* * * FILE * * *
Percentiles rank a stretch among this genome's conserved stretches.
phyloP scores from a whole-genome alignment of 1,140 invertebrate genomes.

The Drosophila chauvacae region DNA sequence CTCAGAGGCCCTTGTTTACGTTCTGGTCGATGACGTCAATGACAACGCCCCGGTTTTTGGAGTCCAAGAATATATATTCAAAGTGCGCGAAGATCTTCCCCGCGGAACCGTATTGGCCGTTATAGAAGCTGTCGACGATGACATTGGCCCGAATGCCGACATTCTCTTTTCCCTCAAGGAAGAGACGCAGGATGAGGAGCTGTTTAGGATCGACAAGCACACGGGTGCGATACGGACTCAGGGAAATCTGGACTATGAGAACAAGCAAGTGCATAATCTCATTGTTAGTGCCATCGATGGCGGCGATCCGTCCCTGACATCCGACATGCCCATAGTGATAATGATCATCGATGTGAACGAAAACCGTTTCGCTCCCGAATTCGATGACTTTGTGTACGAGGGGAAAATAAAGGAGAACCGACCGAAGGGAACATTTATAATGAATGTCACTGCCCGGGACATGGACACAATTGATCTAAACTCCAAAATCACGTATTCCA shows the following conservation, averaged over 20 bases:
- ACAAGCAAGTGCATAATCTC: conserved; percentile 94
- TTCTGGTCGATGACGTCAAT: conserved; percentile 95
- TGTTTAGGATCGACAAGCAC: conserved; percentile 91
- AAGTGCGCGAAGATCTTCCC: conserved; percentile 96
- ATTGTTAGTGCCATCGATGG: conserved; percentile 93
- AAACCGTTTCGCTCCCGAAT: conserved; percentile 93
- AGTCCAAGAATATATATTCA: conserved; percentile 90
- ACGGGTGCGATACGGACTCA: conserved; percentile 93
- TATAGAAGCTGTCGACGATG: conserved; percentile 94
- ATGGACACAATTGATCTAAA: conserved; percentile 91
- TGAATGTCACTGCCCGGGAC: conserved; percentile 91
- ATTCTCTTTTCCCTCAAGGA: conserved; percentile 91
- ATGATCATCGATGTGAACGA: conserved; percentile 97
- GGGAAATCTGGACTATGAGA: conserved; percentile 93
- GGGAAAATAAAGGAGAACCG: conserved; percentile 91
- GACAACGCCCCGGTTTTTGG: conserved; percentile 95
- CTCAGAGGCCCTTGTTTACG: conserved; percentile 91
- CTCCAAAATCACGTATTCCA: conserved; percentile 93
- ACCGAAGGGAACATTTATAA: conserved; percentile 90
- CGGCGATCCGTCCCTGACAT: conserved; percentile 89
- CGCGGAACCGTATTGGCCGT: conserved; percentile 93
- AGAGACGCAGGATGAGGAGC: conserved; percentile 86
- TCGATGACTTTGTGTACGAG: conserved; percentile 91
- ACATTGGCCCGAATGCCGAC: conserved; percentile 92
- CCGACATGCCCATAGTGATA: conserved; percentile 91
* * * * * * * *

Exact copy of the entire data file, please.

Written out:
Percentiles rank a stretch among this genome's conserved stretches.
phyloP scores from a whole-genome alignment of 1,140 invertebrate genomes.

The Drosophila chauvacae region DNA sequence CTCAGAGGCCCTTGTTTACGTTCTGGTCGATGACGTCAATGACAACGCCCCGGTTTTTGGAGTCCAAGAATATATATTCAAAGTGCGCGAAGATCTTCCCCGCGGAACCGTATTGGCCGTTATAGAAGCTGTCGACGATGACATTGGCCCGAATGCCGACATTCTCTTTTCCCTCAAGGAAGAGACGCAGGATGAGGAGCTGTTTAGGATCGACAAGCACACGGGTGCGATACGGACTCAGGGAAATCTGGACTATGAGAACAAGCAAGTGCATAATCTCATTGTTAGTGCCATCGATGGCGGCGATCCGTCCCTGACATCCGACATGCCCATAGTGATAATGATCATCGATGTGAACGAAAACCGTTTCGCTCCCGAATTCGATGACTTTGTGTACGAGGGGAAAATAAAGGAGAACCGACCGAAGGGAACATTTATAATGAATGTCACTGCCCGGGACATGGACACAATTGATCTAAACTCCAAAATCACGTATTCCA shows the following conservation, averaged over 20 bases:
- ACAAGCAAGTGCATAATCTC: conserved; percentile 94
- TTCTGGTCGATGACGTCAAT: conserved; percentile 95
- TGTTTAGGATCGACAAGCAC: conserved; percentile 91
- AAGTGCGCGAAGATCTTCCC: conserved; percentile 96
- ATTGTTAGTGCCATCGATGG: conserved; percentile 93
- AAACCGTTTCGCTCCCGAAT: conserved; percentile 93
- AGTCCAAGAATATATATTCA: conserved; percentile 90
- ACGGGTGCGATACGGACTCA: conserved; percentile 93
- TATAGAAGCTGTCGACGATG: conserved; percentile 94
- ATGGACACAATTGATCTAAA: conserved; percentile 91
- TGAATGTCACTGCCCGGGAC: conserved; percentile 91
- ATTCTCTTTTCCCTCAAGGA: conserved; percentile 91
- ATGATCATCGATGTGAACGA: conserved; percentile 97
- GGGAAATCTGGACTATGAGA: conserved; percentile 93
- GGGAAAATAAAGGAGAACCG: conserved; percentile 91
- GACAACGCCCCGGTTTTTGG: conserved; percentile 95
- CTCAGAGGCCCTTGTTTACG: conserved; percentile 91
- CTCCAAAATCACGTATTCCA: conserved; percentile 93
- ACCGAAGGGAACATTTATAA: conserved; percentile 90
- CGGCGATCCGTCCCTGACAT: conserved; percentile 89
- CGCGGAACCGTATTGGCCGT: conserved; percentile 93
- AGAGACGCAGGATGAGGAGC: conserved; percentile 86
- TCGATGACTTTGTGTACGAG: conserved; percentile 91
- ACATTGGCCCGAATGCCGAC: conserved; percentile 92
- CCGACATGCCCATAGTGATA: conserved; percentile 91